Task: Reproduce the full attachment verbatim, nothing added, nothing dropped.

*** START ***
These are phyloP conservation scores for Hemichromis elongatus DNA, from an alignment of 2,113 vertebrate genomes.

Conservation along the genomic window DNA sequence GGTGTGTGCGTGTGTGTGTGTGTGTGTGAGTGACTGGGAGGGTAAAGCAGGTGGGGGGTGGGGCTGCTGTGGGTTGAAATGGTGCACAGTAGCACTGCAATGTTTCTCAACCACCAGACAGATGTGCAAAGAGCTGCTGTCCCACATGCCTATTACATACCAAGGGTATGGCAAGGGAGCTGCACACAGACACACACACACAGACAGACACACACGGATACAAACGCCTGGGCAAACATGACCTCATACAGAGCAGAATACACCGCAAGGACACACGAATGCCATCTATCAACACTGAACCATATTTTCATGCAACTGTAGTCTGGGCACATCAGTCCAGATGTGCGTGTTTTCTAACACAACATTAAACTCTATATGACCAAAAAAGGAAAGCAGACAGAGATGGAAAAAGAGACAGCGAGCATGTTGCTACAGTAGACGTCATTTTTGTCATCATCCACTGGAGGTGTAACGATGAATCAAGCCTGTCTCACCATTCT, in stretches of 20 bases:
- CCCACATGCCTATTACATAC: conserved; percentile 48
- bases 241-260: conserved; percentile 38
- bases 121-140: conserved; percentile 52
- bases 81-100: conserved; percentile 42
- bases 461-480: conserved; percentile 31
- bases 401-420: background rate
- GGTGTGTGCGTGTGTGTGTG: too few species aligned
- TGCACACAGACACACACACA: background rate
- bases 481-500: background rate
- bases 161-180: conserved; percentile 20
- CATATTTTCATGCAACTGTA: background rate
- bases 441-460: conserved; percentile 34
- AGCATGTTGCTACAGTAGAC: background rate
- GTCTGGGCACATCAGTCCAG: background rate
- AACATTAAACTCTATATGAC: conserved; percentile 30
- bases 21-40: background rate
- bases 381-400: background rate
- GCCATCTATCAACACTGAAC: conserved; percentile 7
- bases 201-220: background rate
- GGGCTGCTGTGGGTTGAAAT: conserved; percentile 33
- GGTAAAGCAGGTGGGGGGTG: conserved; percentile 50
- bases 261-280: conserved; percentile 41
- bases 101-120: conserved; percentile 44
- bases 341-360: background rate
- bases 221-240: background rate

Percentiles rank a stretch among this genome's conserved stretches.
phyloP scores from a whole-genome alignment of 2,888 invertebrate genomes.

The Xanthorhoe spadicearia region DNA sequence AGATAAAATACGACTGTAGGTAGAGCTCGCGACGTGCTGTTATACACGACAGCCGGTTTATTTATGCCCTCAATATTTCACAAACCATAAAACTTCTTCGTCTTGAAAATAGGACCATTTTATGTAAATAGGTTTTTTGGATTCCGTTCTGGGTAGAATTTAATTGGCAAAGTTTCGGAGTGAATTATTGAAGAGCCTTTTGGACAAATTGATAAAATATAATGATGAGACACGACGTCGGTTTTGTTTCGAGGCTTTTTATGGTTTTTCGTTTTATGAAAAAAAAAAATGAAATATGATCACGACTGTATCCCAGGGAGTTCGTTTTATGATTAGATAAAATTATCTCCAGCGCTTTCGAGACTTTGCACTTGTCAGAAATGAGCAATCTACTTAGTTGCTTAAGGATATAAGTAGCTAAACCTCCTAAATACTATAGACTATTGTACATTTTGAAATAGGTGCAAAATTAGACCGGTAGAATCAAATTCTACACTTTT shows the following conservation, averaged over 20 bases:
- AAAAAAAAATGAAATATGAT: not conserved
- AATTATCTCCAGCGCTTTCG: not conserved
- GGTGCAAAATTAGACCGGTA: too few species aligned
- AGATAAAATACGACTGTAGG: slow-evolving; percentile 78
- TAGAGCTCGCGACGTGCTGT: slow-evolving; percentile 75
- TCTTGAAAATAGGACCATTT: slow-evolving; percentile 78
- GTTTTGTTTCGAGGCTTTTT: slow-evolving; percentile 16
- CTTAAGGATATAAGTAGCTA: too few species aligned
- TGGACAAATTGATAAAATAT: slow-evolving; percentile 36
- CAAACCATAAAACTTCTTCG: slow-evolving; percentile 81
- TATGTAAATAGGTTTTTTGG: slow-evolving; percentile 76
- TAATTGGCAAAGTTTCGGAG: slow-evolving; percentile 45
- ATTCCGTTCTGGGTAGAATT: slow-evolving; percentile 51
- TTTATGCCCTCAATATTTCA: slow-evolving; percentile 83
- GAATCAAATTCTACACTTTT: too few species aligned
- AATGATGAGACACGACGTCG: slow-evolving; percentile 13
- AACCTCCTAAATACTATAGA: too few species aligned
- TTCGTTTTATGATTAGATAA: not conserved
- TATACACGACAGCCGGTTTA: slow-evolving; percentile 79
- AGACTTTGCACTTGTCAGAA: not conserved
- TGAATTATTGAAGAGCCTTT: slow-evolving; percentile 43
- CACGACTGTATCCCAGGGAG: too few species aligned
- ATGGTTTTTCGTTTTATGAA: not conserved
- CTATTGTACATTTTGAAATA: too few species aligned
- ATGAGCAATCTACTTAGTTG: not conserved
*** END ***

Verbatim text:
These are phyloP conservation scores for Hemichromis elongatus DNA, from an alignment of 2,113 vertebrate genomes.

Conservation along the genomic window DNA sequence GGTGTGTGCGTGTGTGTGTGTGTGTGTGAGTGACTGGGAGGGTAAAGCAGGTGGGGGGTGGGGCTGCTGTGGGTTGAAATGGTGCACAGTAGCACTGCAATGTTTCTCAACCACCAGACAGATGTGCAAAGAGCTGCTGTCCCACATGCCTATTACATACCAAGGGTATGGCAAGGGAGCTGCACACAGACACACACACACAGACAGACACACACGGATACAAACGCCTGGGCAAACATGACCTCATACAGAGCAGAATACACCGCAAGGACACACGAATGCCATCTATCAACACTGAACCATATTTTCATGCAACTGTAGTCTGGGCACATCAGTCCAGATGTGCGTGTTTTCTAACACAACATTAAACTCTATATGACCAAAAAAGGAAAGCAGACAGAGATGGAAAAAGAGACAGCGAGCATGTTGCTACAGTAGACGTCATTTTTGTCATCATCCACTGGAGGTGTAACGATGAATCAAGCCTGTCTCACCATTCT, in stretches of 20 bases:
- CCCACATGCCTATTACATAC: conserved; percentile 48
- bases 241-260: conserved; percentile 38
- bases 121-140: conserved; percentile 52
- bases 81-100: conserved; percentile 42
- bases 461-480: conserved; percentile 31
- bases 401-420: background rate
- GGTGTGTGCGTGTGTGTGTG: too few species aligned
- TGCACACAGACACACACACA: background rate
- bases 481-500: background rate
- bases 161-180: conserved; percentile 20
- CATATTTTCATGCAACTGTA: background rate
- bases 441-460: conserved; percentile 34
- AGCATGTTGCTACAGTAGAC: background rate
- GTCTGGGCACATCAGTCCAG: background rate
- AACATTAAACTCTATATGAC: conserved; percentile 30
- bases 21-40: background rate
- bases 381-400: background rate
- GCCATCTATCAACACTGAAC: conserved; percentile 7
- bases 201-220: background rate
- GGGCTGCTGTGGGTTGAAAT: conserved; percentile 33
- GGTAAAGCAGGTGGGGGGTG: conserved; percentile 50
- bases 261-280: conserved; percentile 41
- bases 101-120: conserved; percentile 44
- bases 341-360: background rate
- bases 221-240: background rate

Percentiles rank a stretch among this genome's conserved stretches.
phyloP scores from a whole-genome alignment of 2,888 invertebrate genomes.

The Xanthorhoe spadicearia region DNA sequence AGATAAAATACGACTGTAGGTAGAGCTCGCGACGTGCTGTTATACACGACAGCCGGTTTATTTATGCCCTCAATATTTCACAAACCATAAAACTTCTTCGTCTTGAAAATAGGACCATTTTATGTAAATAGGTTTTTTGGATTCCGTTCTGGGTAGAATTTAATTGGCAAAGTTTCGGAGTGAATTATTGAAGAGCCTTTTGGACAAATTGATAAAATATAATGATGAGACACGACGTCGGTTTTGTTTCGAGGCTTTTTATGGTTTTTCGTTTTATGAAAAAAAAAAATGAAATATGATCACGACTGTATCCCAGGGAGTTCGTTTTATGATTAGATAAAATTATCTCCAGCGCTTTCGAGACTTTGCACTTGTCAGAAATGAGCAATCTACTTAGTTGCTTAAGGATATAAGTAGCTAAACCTCCTAAATACTATAGACTATTGTACATTTTGAAATAGGTGCAAAATTAGACCGGTAGAATCAAATTCTACACTTTT shows the following conservation, averaged over 20 bases:
- AAAAAAAAATGAAATATGAT: not conserved
- AATTATCTCCAGCGCTTTCG: not conserved
- GGTGCAAAATTAGACCGGTA: too few species aligned
- AGATAAAATACGACTGTAGG: slow-evolving; percentile 78
- TAGAGCTCGCGACGTGCTGT: slow-evolving; percentile 75
- TCTTGAAAATAGGACCATTT: slow-evolving; percentile 78
- GTTTTGTTTCGAGGCTTTTT: slow-evolving; percentile 16
- CTTAAGGATATAAGTAGCTA: too few species aligned
- TGGACAAATTGATAAAATAT: slow-evolving; percentile 36
- CAAACCATAAAACTTCTTCG: slow-evolving; percentile 81
- TATGTAAATAGGTTTTTTGG: slow-evolving; percentile 76
- TAATTGGCAAAGTTTCGGAG: slow-evolving; percentile 45
- ATTCCGTTCTGGGTAGAATT: slow-evolving; percentile 51
- TTTATGCCCTCAATATTTCA: slow-evolving; percentile 83
- GAATCAAATTCTACACTTTT: too few species aligned
- AATGATGAGACACGACGTCG: slow-evolving; percentile 13
- AACCTCCTAAATACTATAGA: too few species aligned
- TTCGTTTTATGATTAGATAA: not conserved
- TATACACGACAGCCGGTTTA: slow-evolving; percentile 79
- AGACTTTGCACTTGTCAGAA: not conserved
- TGAATTATTGAAGAGCCTTT: slow-evolving; percentile 43
- CACGACTGTATCCCAGGGAG: too few species aligned
- ATGGTTTTTCGTTTTATGAA: not conserved
- CTATTGTACATTTTGAAATA: too few species aligned
- ATGAGCAATCTACTTAGTTG: not conserved